PA 07-81—sSB 1224

Environment Committee

Planning and Development Committee


SUMMARY: This act expands the sanctions that can be imposed on licensed environmental professionals (LEPs) who falsify information, engage in professional misconduct, or otherwise violate relevant environmental laws or regulations. It makes the use of an LEP to verify the investigation and remediation of contaminated property standard procedure unless the Department of Environmental Protection (DEP) commissioner, at her discretion, chooses to review and approve the clean-up herself. It specifies that the law on investigation and remediation of contaminated real property applies to political subdivisions of the state that own such land. It requires an LEP to submit documentation to the commissioner when a site investigation required by the Transfer Act has been completed, and to notify the commissioner when remediation begins. It makes other minor and conforming changes.

EFFECTIVE DATE: October 1, 2007


By law, the State Board of Examiners of Environmental Professionals (board) may investigate an LEP's conduct. Prior law required the board to authorize the commissioner to either (1) revoke or suspend an LEP's license or (2) deny his license application if the board found the LEP had (a) submitted false or misleading information; (b) engaged in professional misconduct, including either knowingly or recklessly falsely verifying a remediation; or (c) violated any relevant environmental law or regulation. The act broadens the range of available sanctions by allowing the board to authorize the commissioner to impose any other sanction the board deems appropriate. As under prior law, the board must notify the LEP of the proposed sanction and provide an opportunity for a hearing.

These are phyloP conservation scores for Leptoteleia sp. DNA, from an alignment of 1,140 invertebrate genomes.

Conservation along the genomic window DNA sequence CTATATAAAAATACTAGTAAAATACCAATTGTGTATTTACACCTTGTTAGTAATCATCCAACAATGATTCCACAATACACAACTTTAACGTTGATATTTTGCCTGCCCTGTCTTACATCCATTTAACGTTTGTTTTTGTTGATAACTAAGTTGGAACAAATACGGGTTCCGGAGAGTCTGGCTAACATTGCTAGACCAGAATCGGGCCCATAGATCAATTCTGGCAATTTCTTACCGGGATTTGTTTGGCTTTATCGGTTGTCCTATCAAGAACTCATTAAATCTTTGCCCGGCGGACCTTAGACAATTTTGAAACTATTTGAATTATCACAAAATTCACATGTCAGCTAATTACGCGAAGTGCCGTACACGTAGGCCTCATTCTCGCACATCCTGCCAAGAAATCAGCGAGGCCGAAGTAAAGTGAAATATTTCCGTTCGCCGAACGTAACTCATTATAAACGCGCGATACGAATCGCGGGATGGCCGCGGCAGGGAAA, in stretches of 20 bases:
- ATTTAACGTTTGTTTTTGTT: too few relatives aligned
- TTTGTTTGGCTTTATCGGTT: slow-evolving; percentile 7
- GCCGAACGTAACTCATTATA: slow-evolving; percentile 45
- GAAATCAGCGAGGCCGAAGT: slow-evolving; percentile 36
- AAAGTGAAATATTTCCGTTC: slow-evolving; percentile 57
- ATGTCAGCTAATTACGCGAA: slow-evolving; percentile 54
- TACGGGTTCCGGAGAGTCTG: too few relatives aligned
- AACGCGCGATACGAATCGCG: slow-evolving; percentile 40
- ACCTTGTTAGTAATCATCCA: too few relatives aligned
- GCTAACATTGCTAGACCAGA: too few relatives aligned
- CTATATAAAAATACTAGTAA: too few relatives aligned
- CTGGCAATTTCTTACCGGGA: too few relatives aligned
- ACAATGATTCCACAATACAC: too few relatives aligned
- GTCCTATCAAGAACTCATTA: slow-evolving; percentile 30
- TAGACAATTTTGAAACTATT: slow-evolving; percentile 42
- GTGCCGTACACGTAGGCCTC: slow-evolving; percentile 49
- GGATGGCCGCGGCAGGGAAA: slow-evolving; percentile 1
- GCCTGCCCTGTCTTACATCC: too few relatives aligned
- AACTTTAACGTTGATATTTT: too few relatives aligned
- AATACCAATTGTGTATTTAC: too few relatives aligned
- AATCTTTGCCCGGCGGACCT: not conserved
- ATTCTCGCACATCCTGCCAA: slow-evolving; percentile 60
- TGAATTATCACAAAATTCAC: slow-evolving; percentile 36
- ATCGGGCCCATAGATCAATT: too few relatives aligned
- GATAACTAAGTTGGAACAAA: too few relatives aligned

By law, LEPs may determine if certain contaminated sites, such as those in the voluntary remediation program, have been properly cleaned up (see BACKGROUND). Prior law required the commissioner to tell the property owner if she or an LEP would review the remedial action.

The act instead requires, as standard procedure, that an LEP verify the investigation and remediation. He must do so by determining if the site was investigated using prevailing standards and guidelines and remediated according to DEP standards. However, the commissioner may notify the property owner that she must review and approve the remedial action. Under the act, as under existing law, the commissioner must do this in writing within 30 days after receiving a description of the property's environmental condition.

Under prior law, once the commissioner notified a property owner that the commissioner need not formally review and approve the remediation of the property, the owner had 90 days to submit a statement and a schedule showing how he or she intended to investigate and remediate the parcel. The act requires all property owners, not just those whose property the commissioner will not formally review, to submit this statement and schedule. They must do so within 90 days after submitting an environmental condition assessment. Prior law authorized the commissioner to (1) require the property owner to submit copies of technical plans and reports related to the investigation and remediation and (2) notify the owner if the commissioner determined her review and written approval of the statement, schedule, and accompanying technical reports was necessary. The act specifies that the commissioner must notify the property owner if she determines, at any time, that she needs to review and approve in writing only the technical plans and reports.

LEP Verification and Notice to Abutting Landowners

Under prior law, a property owner had to provide the commissioner a copy of an LEP's written verification that the property was properly remediated. The act specifies that the LEP must also verify the parcel was investigated using prevailing standards and guidelines. It requires the property owner to submit the LEP's original verification, not a copy, to the commissioner on a form she prescribes.